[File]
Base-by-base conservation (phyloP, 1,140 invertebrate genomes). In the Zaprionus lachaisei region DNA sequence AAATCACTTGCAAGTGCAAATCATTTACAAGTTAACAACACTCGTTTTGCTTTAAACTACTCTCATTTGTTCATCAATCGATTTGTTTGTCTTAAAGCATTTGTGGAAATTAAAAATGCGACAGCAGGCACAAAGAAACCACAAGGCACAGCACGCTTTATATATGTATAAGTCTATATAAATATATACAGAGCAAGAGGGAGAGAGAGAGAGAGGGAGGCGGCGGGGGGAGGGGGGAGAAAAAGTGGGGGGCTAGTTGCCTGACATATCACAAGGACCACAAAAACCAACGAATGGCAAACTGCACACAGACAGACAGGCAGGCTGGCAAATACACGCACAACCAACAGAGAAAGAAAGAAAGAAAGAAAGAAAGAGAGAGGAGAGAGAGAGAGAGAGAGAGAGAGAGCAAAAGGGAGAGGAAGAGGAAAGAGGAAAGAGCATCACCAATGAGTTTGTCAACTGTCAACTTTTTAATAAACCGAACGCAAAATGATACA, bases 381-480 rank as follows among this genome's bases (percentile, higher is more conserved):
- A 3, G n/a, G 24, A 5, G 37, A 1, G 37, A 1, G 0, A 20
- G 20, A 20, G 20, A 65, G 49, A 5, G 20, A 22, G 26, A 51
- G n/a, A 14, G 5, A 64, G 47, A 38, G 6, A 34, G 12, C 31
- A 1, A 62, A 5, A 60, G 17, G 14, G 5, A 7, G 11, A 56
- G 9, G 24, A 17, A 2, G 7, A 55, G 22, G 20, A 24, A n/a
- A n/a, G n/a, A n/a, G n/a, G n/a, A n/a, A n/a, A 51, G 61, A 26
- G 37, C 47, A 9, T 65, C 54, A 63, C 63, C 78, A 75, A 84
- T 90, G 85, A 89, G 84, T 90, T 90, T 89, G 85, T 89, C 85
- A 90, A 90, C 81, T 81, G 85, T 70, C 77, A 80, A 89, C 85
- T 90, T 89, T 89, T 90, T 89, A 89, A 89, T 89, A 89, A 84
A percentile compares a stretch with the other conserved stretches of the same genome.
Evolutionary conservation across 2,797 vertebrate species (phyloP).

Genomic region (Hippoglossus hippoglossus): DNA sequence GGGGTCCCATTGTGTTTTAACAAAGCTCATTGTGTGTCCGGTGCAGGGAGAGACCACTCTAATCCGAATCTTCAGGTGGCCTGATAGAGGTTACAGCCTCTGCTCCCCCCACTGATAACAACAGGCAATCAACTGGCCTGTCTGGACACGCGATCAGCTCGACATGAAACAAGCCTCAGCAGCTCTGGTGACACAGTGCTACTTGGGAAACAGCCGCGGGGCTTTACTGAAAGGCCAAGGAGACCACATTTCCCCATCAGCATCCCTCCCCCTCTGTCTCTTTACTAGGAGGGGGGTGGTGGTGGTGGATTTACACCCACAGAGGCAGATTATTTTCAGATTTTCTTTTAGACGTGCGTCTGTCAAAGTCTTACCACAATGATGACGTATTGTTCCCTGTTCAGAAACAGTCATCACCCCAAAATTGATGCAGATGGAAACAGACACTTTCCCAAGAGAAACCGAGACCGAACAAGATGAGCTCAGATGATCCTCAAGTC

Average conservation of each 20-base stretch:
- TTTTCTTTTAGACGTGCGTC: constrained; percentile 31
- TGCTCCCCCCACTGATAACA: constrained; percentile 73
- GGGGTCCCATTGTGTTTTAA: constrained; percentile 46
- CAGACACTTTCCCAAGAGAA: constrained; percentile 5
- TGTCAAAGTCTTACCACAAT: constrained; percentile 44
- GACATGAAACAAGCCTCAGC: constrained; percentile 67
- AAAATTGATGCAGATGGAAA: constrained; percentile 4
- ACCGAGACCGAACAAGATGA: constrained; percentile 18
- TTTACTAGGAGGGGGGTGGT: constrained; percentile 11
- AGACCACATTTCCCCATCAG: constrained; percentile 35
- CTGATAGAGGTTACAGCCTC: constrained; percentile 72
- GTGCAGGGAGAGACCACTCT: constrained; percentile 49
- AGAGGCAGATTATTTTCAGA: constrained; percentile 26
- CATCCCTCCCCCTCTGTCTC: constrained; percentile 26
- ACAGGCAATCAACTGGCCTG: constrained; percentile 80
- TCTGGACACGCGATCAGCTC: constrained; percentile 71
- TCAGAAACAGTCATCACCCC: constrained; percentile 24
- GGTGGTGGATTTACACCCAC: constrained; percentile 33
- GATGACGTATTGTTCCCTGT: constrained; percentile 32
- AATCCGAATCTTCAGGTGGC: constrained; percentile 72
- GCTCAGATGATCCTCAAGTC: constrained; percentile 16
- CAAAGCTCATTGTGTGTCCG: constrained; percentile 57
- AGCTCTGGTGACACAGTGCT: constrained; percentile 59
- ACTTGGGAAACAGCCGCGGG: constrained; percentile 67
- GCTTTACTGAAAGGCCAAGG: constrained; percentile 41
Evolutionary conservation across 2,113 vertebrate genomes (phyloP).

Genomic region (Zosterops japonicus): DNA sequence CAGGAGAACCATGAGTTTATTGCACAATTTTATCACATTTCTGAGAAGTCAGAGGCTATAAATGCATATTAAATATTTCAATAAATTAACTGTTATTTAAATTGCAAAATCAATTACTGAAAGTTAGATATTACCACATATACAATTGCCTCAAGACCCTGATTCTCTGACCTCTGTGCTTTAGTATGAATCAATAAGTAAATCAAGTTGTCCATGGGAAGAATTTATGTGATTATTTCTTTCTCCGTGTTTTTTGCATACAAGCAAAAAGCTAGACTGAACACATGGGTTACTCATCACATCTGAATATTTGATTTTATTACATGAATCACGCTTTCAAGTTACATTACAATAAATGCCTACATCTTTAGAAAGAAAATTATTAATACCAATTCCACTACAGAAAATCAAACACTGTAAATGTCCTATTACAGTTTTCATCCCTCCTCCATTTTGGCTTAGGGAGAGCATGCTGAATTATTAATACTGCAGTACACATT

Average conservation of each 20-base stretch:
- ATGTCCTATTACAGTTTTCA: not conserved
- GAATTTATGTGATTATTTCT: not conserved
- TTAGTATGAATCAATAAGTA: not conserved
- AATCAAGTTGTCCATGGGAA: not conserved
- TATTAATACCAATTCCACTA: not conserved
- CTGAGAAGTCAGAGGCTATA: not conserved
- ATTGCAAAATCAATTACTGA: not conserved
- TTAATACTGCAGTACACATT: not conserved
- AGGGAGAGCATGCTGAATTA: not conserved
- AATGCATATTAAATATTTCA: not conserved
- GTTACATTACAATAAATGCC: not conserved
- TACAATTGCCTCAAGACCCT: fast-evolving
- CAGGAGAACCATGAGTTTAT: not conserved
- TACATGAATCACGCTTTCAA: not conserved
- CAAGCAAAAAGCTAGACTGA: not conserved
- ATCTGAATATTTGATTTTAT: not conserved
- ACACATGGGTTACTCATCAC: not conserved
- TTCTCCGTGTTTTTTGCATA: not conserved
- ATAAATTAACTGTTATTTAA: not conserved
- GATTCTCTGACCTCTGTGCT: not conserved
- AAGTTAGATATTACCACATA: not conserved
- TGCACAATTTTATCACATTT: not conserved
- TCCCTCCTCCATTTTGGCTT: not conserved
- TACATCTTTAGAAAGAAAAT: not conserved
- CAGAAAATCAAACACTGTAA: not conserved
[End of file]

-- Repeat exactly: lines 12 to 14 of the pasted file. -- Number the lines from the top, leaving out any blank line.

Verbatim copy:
A percentile compares a stretch with the other conserved stretches of the same genome.
Evolutionary conservation across 2,797 vertebrate species (phyloP).

Genomic region (Hippoglossus hippoglossus): DNA sequence GGGGTCCCATTGTGTTTTAACAAAGCTCATTGTGTGTCCGGTGCAGGGAGAGACCACTCTAATCCGAATCTTCAGGTGGCCTGATAGAGGTTACAGCCTCTGCTCCCCCCACTGATAACAACAGGCAATCAACTGGCCTGTCTGGACACGCGATCAGCTCGACATGAAACAAGCCTCAGCAGCTCTGGTGACACAGTGCTACTTGGGAAACAGCCGCGGGGCTTTACTGAAAGGCCAAGGAGACCACATTTCCCCATCAGCATCCCTCCCCCTCTGTCTCTTTACTAGGAGGGGGGTGGTGGTGGTGGATTTACACCCACAGAGGCAGATTATTTTCAGATTTTCTTTTAGACGTGCGTCTGTCAAAGTCTTACCACAATGATGACGTATTGTTCCCTGTTCAGAAACAGTCATCACCCCAAAATTGATGCAGATGGAAACAGACACTTTCCCAAGAGAAACCGAGACCGAACAAGATGAGCTCAGATGATCCTCAAGTC